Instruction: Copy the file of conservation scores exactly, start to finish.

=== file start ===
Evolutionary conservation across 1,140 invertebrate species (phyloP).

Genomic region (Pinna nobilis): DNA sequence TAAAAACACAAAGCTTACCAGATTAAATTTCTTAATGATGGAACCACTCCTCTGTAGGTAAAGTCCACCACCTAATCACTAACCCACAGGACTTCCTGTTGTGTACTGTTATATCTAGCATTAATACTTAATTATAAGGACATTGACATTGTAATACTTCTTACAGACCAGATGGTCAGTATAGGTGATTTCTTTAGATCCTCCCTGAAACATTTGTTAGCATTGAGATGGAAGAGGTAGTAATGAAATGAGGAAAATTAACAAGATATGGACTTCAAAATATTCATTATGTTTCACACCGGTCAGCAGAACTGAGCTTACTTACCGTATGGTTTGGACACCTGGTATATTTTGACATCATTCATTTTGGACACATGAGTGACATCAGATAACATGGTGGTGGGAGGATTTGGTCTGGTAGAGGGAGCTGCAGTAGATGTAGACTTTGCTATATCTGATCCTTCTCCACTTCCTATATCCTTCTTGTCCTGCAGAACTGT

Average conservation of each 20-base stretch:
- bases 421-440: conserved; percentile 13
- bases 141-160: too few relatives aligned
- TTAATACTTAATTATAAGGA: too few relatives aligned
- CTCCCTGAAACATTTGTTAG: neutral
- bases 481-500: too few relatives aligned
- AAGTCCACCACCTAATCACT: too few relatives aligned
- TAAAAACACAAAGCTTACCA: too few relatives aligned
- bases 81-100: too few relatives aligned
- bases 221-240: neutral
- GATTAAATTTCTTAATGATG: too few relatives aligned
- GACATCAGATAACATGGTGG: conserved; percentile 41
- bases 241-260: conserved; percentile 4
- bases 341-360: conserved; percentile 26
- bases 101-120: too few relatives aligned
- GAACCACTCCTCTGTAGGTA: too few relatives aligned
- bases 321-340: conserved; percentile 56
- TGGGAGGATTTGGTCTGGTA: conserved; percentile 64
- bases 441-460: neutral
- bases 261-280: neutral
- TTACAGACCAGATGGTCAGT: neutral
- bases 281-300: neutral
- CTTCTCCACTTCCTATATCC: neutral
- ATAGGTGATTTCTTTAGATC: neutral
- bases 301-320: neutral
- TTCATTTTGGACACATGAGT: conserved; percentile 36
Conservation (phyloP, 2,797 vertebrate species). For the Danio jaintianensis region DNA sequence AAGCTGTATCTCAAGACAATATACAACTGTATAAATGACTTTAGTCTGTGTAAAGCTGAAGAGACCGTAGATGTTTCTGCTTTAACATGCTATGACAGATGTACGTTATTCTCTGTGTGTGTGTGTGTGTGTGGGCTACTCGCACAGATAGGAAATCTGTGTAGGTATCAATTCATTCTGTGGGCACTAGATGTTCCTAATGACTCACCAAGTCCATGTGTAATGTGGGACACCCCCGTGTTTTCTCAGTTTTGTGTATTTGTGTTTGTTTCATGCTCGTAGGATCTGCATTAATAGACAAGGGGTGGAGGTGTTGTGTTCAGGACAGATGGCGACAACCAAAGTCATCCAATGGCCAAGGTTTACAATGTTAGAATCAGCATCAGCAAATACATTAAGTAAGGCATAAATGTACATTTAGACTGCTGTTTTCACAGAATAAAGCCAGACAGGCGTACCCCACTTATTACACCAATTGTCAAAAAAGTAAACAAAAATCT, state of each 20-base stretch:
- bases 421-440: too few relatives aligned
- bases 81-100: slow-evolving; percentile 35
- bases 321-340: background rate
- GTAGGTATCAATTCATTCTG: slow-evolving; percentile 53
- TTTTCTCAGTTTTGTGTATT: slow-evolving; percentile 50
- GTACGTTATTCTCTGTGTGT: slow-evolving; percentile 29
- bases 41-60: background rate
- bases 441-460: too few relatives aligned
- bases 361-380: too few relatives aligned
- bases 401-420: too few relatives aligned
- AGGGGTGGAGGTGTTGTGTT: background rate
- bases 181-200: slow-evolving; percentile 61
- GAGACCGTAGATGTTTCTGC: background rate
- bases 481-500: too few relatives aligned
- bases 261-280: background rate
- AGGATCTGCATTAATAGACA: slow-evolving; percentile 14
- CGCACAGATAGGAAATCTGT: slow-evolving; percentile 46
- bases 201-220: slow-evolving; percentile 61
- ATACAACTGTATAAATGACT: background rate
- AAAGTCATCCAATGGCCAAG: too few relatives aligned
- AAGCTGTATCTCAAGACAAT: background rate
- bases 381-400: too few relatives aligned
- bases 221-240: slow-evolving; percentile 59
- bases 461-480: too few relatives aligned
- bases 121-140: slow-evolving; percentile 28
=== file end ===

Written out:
Evolutionary conservation across 1,140 invertebrate species (phyloP).

Genomic region (Pinna nobilis): DNA sequence TAAAAACACAAAGCTTACCAGATTAAATTTCTTAATGATGGAACCACTCCTCTGTAGGTAAAGTCCACCACCTAATCACTAACCCACAGGACTTCCTGTTGTGTACTGTTATATCTAGCATTAATACTTAATTATAAGGACATTGACATTGTAATACTTCTTACAGACCAGATGGTCAGTATAGGTGATTTCTTTAGATCCTCCCTGAAACATTTGTTAGCATTGAGATGGAAGAGGTAGTAATGAAATGAGGAAAATTAACAAGATATGGACTTCAAAATATTCATTATGTTTCACACCGGTCAGCAGAACTGAGCTTACTTACCGTATGGTTTGGACACCTGGTATATTTTGACATCATTCATTTTGGACACATGAGTGACATCAGATAACATGGTGGTGGGAGGATTTGGTCTGGTAGAGGGAGCTGCAGTAGATGTAGACTTTGCTATATCTGATCCTTCTCCACTTCCTATATCCTTCTTGTCCTGCAGAACTGT

Average conservation of each 20-base stretch:
- bases 421-440: conserved; percentile 13
- bases 141-160: too few relatives aligned
- TTAATACTTAATTATAAGGA: too few relatives aligned
- CTCCCTGAAACATTTGTTAG: neutral
- bases 481-500: too few relatives aligned
- AAGTCCACCACCTAATCACT: too few relatives aligned
- TAAAAACACAAAGCTTACCA: too few relatives aligned
- bases 81-100: too few relatives aligned
- bases 221-240: neutral
- GATTAAATTTCTTAATGATG: too few relatives aligned
- GACATCAGATAACATGGTGG: conserved; percentile 41
- bases 241-260: conserved; percentile 4
- bases 341-360: conserved; percentile 26
- bases 101-120: too few relatives aligned
- GAACCACTCCTCTGTAGGTA: too few relatives aligned
- bases 321-340: conserved; percentile 56
- TGGGAGGATTTGGTCTGGTA: conserved; percentile 64
- bases 441-460: neutral
- bases 261-280: neutral
- TTACAGACCAGATGGTCAGT: neutral
- bases 281-300: neutral
- CTTCTCCACTTCCTATATCC: neutral
- ATAGGTGATTTCTTTAGATC: neutral
- bases 301-320: neutral
- TTCATTTTGGACACATGAGT: conserved; percentile 36
Conservation (phyloP, 2,797 vertebrate species). For the Danio jaintianensis region DNA sequence AAGCTGTATCTCAAGACAATATACAACTGTATAAATGACTTTAGTCTGTGTAAAGCTGAAGAGACCGTAGATGTTTCTGCTTTAACATGCTATGACAGATGTACGTTATTCTCTGTGTGTGTGTGTGTGTGTGGGCTACTCGCACAGATAGGAAATCTGTGTAGGTATCAATTCATTCTGTGGGCACTAGATGTTCCTAATGACTCACCAAGTCCATGTGTAATGTGGGACACCCCCGTGTTTTCTCAGTTTTGTGTATTTGTGTTTGTTTCATGCTCGTAGGATCTGCATTAATAGACAAGGGGTGGAGGTGTTGTGTTCAGGACAGATGGCGACAACCAAAGTCATCCAATGGCCAAGGTTTACAATGTTAGAATCAGCATCAGCAAATACATTAAGTAAGGCATAAATGTACATTTAGACTGCTGTTTTCACAGAATAAAGCCAGACAGGCGTACCCCACTTATTACACCAATTGTCAAAAAAGTAAACAAAAATCT, state of each 20-base stretch:
- bases 421-440: too few relatives aligned
- bases 81-100: slow-evolving; percentile 35
- bases 321-340: background rate
- GTAGGTATCAATTCATTCTG: slow-evolving; percentile 53
- TTTTCTCAGTTTTGTGTATT: slow-evolving; percentile 50
- GTACGTTATTCTCTGTGTGT: slow-evolving; percentile 29
- bases 41-60: background rate
- bases 441-460: too few relatives aligned
- bases 361-380: too few relatives aligned
- bases 401-420: too few relatives aligned
- AGGGGTGGAGGTGTTGTGTT: background rate
- bases 181-200: slow-evolving; percentile 61
- GAGACCGTAGATGTTTCTGC: background rate
- bases 481-500: too few relatives aligned
- bases 261-280: background rate
- AGGATCTGCATTAATAGACA: slow-evolving; percentile 14
- CGCACAGATAGGAAATCTGT: slow-evolving; percentile 46
- bases 201-220: slow-evolving; percentile 61
- ATACAACTGTATAAATGACT: background rate
- AAAGTCATCCAATGGCCAAG: too few relatives aligned
- AAGCTGTATCTCAAGACAAT: background rate
- bases 381-400: too few relatives aligned
- bases 221-240: slow-evolving; percentile 59
- bases 461-480: too few relatives aligned
- bases 121-140: slow-evolving; percentile 28